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At a laundry, Jan, a forester, says to his girlfriend, Vera, a book-keeper, that the manager, Johan, is planning evil. Johan's wife, Elise, thinks that her husband is bothered by something and that Jan should talk with him. But he refuses and goes off to the woods to mark trees with his fellow workers, Stein and Amund. A laundry worker, Anna, resents the fact that Vera took Jan away from her. They suddenly notice some writing on the wall across the road: "No one has ever cared for Johan Tander". "The most awful thing I have ever seen," Anna declares. Krister, a sick and retired old man, comes out to see whether anyone cares for him, a sign according to him that the end is near. When Johan points out to Elise the message on the wall, they become glum, since they lost a child and cannot have another. "It's as great a shame for you as it is for me," Johan remarks about the message. He asks Vera to wipe the message out, but she refuses. "I did it," Elise confesses to her fellow worker, Marte, "to frighten him away from thinking about Vera." When Marte suggests that they wipe it off, she refuses. While rummaging through dirty laundry, Elise discovers a piece of cloth. "Doesn't it look as if it has been dragged through blood?" she asks. Krister pops back in. "I have a great wish to have a good shirt to die in," he declares. Later, Marte suggests that Johan should wipe the message off, but he refuses, announcing that the man who did this will be punished today. Alone with Jan, Anna admits she loves him still. "I have never loved you more than I love you now," she admits. Their talk is interrupted by Krister who asks Jan for the shirt. "You'll lose more than that," Krister announces to Johan. He also thinks Johan will die. To calm him down, Anna removes a shirt from the pile she was working on and gives it to him. She is especially worried about Johan's mood. "Don't touch Jan," she pleads. While pressing the shirt against his body, Krister is now convinced that someone cares for him. Soon, Johan confronts Jan. "You have to be gotten rid of," he says to Jan. "You have ruined Vera for me." At the end of the working day, in the bleaching yard, Johan wipes the message off the wall. Elise is all the more worried. She admits to Anna that she wrote it and Anna reveals this to Johan. "She did it because she cares for me," says a relaxed Johan. Unaware of the change in Johan, Jan enters belligerently. He proposes to Stein and Amund that they duck the fellow in searing lye. As Johan walks towards the tub, he suddenly collapses. The three men are bewildered when they discover him dead. "Krister is dead, too," Anna announces. When the workers inform Elise of her husband's death, she is unexpectedly calm. "I think I have come out of the darkness," she declares.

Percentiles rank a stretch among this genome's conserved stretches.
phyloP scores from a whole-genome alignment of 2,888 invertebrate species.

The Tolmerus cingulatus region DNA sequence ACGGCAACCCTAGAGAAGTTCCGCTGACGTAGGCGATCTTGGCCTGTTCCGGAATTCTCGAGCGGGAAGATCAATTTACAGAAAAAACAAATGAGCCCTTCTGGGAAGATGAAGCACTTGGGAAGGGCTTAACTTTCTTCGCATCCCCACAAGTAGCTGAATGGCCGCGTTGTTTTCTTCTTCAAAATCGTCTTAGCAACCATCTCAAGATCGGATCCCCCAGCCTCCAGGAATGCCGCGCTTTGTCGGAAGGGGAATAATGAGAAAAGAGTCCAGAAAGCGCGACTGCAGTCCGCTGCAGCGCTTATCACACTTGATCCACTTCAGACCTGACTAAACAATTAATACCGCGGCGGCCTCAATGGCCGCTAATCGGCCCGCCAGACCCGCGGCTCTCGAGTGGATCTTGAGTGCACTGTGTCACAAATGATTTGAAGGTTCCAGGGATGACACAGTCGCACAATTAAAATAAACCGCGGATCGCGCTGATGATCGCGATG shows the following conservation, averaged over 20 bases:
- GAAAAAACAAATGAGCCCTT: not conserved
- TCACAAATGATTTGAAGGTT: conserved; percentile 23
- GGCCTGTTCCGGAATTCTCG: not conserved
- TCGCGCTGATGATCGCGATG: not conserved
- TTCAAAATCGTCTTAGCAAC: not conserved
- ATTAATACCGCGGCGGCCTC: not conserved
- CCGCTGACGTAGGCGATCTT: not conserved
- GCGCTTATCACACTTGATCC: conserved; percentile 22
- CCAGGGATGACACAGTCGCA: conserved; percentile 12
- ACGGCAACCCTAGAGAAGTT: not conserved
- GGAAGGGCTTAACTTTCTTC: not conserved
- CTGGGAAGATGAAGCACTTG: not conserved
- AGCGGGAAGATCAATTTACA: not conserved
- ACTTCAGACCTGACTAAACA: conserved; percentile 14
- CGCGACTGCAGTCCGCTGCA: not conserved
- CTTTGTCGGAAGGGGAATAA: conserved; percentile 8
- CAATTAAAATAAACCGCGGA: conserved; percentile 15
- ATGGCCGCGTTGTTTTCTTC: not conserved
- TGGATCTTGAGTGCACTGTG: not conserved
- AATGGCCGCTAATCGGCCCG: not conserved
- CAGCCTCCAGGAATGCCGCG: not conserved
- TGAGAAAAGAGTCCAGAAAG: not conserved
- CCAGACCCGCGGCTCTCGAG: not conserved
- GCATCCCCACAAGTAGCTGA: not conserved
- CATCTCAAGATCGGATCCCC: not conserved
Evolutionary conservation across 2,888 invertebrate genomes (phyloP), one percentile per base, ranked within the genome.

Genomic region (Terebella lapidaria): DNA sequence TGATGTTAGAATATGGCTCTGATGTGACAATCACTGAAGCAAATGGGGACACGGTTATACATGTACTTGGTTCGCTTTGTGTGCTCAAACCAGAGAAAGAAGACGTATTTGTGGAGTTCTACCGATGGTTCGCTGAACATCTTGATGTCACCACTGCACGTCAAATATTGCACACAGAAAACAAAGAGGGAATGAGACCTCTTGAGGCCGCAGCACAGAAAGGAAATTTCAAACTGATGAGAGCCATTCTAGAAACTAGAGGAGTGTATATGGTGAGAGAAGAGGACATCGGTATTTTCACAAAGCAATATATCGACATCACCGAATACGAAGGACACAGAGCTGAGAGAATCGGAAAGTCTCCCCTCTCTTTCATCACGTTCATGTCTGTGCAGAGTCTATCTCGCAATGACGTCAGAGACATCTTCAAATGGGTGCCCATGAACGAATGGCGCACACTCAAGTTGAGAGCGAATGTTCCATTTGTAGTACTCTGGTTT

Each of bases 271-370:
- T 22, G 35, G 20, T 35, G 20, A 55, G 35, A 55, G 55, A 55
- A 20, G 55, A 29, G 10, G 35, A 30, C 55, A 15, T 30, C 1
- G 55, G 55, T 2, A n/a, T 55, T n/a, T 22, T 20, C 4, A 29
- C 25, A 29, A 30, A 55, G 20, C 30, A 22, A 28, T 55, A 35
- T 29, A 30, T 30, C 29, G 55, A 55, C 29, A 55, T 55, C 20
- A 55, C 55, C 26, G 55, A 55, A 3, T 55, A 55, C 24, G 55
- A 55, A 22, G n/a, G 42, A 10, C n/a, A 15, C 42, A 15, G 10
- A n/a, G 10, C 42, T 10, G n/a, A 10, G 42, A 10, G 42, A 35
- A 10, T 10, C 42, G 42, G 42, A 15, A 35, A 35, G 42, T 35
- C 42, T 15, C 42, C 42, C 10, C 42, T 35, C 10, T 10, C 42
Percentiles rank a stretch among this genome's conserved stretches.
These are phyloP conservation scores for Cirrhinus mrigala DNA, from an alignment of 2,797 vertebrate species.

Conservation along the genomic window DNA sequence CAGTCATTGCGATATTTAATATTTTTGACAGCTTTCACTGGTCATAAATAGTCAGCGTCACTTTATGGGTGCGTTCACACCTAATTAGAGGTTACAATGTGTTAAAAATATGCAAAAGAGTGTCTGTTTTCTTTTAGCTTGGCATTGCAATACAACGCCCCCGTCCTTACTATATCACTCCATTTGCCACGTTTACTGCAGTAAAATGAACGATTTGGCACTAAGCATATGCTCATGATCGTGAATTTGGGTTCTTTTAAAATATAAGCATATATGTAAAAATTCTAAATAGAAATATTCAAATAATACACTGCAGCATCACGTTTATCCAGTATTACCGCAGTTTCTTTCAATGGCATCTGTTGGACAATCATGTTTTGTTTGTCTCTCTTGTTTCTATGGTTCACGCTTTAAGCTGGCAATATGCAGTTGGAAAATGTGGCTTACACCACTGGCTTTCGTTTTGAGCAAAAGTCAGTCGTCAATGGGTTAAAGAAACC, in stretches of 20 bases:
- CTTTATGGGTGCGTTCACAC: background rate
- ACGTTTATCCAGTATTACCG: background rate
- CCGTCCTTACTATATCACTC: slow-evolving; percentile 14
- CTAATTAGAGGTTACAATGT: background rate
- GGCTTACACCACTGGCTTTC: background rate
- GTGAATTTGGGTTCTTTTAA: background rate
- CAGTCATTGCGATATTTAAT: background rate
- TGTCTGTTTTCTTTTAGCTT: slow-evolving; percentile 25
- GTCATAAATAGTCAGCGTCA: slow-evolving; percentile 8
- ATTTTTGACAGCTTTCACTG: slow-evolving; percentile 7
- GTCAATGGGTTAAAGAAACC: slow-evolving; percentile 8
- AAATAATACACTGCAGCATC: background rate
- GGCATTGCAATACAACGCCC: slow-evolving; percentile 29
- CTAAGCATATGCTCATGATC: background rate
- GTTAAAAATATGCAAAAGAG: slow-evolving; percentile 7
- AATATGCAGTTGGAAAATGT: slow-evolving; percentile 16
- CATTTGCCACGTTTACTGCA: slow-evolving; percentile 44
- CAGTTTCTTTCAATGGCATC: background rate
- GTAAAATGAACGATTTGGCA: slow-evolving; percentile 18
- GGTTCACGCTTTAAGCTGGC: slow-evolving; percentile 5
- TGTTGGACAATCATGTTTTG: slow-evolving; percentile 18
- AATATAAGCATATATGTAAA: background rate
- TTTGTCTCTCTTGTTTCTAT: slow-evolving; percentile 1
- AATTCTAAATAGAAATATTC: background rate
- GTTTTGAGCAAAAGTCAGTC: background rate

Jökull JakobssonEdit

Among Icelandic playwrights, there is "Sjoleioin til Baddad" (The seaway to Baghdad, 1965) by Jökull Jakobsson (1933-).

"The seaway to Baghdad"Edit

Time: 1950s. Place: Iceland.

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Because of his mother's death, Halldor must return home from sea to take care of his demented father living at the home of an unhappy couple, Mundi and Thora. Since Eirik has been unable to support his wife, Mundi and Thora's daughter, Signy, they are forced to live in their house without paying rent for the last three months. Moreover, Erik is sick. Nevertheless, he has plans to improve their financial situation by sailing to Italy with a friend, buy merchandise, and return to Iceland to sell it at inflated prices. One evening, while Halldor invites Signy up to his room to show her the wares he obtained during his various travels, Signy's 14-year old sister, Hilda, returns home drunk from a party. In an ill humor, Eirik requests that she go to bed, but she hangs around. Aroused, Eirik invites her to his bedroom. When Signy comes back down, she finds the two in her bed. He expects her to call for the police, but she does nothing. Nevertheless, Eirik decides to head for Italy. Hilda informs her mother that she has failed her examinations and been hired to work in a fish factory. Despite her daughter's protests, an outraged Thora promises to speak about this to the school's headmaster. Meanwhile, Halldor has found a house out west to live with his father and asks Signy to live with him. She hesitates. Eventually, she begins to accept the idea, but then he changes his mind. When Eirik arrives to say goodbye, all her pent-up anger rises to the surface. Halldor tells Eirik he will head out as a sea seaman again. "How I'd love to get a card from Baghdad!" exclaims Thora. "It's a long way to Baghdad from the sea," remarks Hilda. "Who knows but one day I may drift to Baghdad?" Halldor muses.